Extreme temperatures, intense desert sun and high altitudes give grapes grown in Chile’s Atacama Desert a thick skin, which indigenous farmers from the world’s driest desert says leads to an intensely colored wine with bold flavors.
Up at 3,600 meters (11,800 feet) above sea level, in between highland peaks with scarce vegetation, the grapes from Caracoles vineyard withstand extreme temperature fluctuations and harsh weather. Despite that, Cecilia Cruz, who has managed the vineyard for the last six years, says she is used to the desert’s rough conditions.
“For me it is not difficult because I’m raised on the land,” said Cruz, who is 67. “This is the future for my children also for later, when I am not here, for them. I am very proud.”
Indigenous Atacama people like Cruz have long grown other crops and used trial-and-error to figure out how to develop high-altitude wines. Cruz is one of 18 producers that form part of the Lickanantay Farmer Cooperative which makes the wine, called Allyu.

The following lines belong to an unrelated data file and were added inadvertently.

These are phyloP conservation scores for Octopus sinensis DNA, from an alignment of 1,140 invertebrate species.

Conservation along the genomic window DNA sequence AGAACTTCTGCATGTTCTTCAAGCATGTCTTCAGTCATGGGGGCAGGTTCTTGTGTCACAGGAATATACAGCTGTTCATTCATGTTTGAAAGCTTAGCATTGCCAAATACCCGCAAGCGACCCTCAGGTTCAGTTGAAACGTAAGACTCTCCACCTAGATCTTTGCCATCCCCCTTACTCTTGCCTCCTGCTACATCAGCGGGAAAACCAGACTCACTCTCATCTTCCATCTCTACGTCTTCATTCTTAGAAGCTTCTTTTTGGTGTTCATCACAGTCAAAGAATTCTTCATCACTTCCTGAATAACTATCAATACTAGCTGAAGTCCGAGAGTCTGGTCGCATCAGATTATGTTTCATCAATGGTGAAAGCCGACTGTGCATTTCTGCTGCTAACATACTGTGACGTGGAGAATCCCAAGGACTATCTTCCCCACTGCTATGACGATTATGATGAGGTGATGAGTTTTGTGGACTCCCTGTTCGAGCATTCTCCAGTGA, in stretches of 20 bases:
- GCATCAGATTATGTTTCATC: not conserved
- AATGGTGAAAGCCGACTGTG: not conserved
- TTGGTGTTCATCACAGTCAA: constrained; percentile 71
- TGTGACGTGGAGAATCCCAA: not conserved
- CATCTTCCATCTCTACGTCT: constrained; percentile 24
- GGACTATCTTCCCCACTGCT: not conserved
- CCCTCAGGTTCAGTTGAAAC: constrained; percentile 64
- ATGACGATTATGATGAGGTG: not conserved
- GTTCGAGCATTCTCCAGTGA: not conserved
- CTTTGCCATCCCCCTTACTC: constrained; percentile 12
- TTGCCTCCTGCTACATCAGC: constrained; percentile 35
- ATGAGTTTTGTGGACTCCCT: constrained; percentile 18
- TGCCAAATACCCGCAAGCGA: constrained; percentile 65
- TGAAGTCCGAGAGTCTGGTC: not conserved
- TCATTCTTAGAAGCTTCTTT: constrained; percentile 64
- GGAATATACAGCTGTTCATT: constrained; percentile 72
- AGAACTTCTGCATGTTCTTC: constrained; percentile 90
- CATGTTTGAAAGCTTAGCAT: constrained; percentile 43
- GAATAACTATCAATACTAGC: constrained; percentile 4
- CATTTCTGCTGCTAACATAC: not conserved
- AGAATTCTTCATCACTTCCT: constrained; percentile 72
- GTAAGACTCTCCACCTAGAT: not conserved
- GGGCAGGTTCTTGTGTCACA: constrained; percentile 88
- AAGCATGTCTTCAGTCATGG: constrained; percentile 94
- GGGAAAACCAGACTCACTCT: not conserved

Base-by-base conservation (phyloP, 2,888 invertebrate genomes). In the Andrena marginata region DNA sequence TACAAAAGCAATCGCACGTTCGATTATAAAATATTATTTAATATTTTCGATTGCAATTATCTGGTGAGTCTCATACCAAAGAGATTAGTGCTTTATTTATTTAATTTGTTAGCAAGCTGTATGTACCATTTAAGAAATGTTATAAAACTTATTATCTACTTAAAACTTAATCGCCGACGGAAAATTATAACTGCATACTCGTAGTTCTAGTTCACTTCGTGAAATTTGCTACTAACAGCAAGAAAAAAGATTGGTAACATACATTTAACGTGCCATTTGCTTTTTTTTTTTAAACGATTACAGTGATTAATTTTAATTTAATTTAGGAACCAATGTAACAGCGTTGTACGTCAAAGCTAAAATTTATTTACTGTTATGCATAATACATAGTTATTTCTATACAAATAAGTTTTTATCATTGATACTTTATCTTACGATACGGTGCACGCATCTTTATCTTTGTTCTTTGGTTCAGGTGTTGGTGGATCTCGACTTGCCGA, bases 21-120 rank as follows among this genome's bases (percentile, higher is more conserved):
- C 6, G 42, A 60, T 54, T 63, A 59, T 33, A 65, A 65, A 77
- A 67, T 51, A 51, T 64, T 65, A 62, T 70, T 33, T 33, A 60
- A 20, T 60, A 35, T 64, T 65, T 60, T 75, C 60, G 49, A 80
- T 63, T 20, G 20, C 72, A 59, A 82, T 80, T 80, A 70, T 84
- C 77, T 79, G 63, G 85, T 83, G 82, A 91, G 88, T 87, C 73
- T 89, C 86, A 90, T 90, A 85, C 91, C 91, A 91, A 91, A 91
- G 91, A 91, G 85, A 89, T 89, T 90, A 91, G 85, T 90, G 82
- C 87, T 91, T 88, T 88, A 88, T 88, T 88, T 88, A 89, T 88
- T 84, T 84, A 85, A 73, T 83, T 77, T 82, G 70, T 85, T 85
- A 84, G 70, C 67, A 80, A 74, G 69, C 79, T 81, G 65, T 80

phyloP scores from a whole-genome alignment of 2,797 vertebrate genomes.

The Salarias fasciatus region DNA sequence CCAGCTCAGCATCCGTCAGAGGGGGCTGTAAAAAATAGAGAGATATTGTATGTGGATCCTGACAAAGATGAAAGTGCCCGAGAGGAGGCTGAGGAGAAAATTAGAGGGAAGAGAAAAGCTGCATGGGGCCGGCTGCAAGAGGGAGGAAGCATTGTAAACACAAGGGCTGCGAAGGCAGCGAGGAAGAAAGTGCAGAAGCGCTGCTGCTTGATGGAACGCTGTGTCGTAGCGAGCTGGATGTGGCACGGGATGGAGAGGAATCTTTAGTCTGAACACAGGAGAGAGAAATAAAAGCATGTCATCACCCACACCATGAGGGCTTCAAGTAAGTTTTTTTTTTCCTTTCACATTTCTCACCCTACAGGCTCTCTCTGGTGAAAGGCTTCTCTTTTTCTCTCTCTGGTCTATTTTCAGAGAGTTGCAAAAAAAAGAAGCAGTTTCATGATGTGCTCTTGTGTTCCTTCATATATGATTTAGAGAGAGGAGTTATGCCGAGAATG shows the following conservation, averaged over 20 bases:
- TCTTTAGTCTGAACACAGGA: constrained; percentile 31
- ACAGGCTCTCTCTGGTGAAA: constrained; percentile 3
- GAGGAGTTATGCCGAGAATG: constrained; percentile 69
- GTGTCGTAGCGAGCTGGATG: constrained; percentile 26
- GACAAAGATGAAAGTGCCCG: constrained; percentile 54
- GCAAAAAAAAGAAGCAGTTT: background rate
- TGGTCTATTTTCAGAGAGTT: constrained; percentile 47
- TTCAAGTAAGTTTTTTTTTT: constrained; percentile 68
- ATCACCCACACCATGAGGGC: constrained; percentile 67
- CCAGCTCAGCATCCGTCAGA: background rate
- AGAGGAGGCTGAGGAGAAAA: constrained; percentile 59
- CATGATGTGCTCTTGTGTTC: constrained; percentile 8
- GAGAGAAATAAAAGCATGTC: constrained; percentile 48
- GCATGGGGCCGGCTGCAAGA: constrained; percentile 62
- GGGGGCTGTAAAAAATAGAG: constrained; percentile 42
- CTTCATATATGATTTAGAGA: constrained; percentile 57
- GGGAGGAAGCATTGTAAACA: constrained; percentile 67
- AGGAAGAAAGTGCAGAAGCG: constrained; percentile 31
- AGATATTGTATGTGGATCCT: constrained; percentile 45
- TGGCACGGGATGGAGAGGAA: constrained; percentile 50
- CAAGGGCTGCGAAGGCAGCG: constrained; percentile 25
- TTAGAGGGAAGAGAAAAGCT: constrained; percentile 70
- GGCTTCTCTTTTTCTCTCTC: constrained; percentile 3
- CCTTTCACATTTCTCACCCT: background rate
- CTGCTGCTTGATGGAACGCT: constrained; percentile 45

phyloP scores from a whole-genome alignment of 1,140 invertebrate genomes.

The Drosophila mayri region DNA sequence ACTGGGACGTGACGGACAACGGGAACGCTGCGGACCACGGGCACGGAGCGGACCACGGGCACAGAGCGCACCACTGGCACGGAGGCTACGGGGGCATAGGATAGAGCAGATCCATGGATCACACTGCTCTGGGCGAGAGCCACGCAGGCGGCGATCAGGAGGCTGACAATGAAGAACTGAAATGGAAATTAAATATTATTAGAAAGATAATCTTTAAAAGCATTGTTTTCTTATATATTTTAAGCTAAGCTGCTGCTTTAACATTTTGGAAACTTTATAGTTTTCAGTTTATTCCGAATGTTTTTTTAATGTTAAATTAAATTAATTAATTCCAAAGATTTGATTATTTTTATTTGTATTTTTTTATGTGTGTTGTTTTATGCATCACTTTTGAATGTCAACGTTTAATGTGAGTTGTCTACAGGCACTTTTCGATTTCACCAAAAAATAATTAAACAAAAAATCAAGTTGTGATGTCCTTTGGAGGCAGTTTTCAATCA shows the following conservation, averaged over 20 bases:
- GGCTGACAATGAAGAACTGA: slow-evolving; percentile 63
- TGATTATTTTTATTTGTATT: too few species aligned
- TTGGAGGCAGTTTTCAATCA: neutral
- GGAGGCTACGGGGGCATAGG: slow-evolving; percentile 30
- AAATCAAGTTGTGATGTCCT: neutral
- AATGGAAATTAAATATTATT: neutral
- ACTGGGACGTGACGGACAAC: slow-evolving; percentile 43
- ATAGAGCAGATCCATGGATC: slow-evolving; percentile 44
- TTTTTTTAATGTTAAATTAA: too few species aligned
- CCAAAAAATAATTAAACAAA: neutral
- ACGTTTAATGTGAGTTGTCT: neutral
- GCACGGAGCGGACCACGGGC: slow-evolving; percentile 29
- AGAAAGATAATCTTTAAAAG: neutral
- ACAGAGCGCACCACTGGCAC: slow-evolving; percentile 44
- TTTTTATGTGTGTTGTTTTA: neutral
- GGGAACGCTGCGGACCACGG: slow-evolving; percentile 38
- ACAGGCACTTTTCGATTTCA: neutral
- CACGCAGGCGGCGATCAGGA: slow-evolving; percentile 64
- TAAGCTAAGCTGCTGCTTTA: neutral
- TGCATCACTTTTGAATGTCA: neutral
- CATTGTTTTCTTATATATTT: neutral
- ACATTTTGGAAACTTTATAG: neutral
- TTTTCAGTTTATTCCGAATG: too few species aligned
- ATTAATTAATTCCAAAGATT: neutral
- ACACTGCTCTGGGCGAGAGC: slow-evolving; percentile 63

The group produces about 12,500 bottles of Allyu each year. The wine has won international awards and the vineyards are close to the tourist destination of San Pedro de Atacama.
Despite their success, Cruz says there are difficulties with grape growth that she thinks could be solved by specialists visiting the vineyard. But according to Allyu’s oenologist, Fabian Munoz, other challenges, like intense sun, have become an asset by giving the wine a unique profile.
“We have 360 days of sun, ultraviolet radiation, we have very cold nights, this makes our red grapes generate a thicker skin,” Munoz said.
“Therefore, naturally from the place, we have red wines with a very good color, with very good tannin, a very versatile aroma that makes our wines very complex, have many aromas, have many flavors,” he added.
(Reuters TV report, writing by Fabian Andres Cambero and Alexander Villegas; Editing by Lisa Shumaker)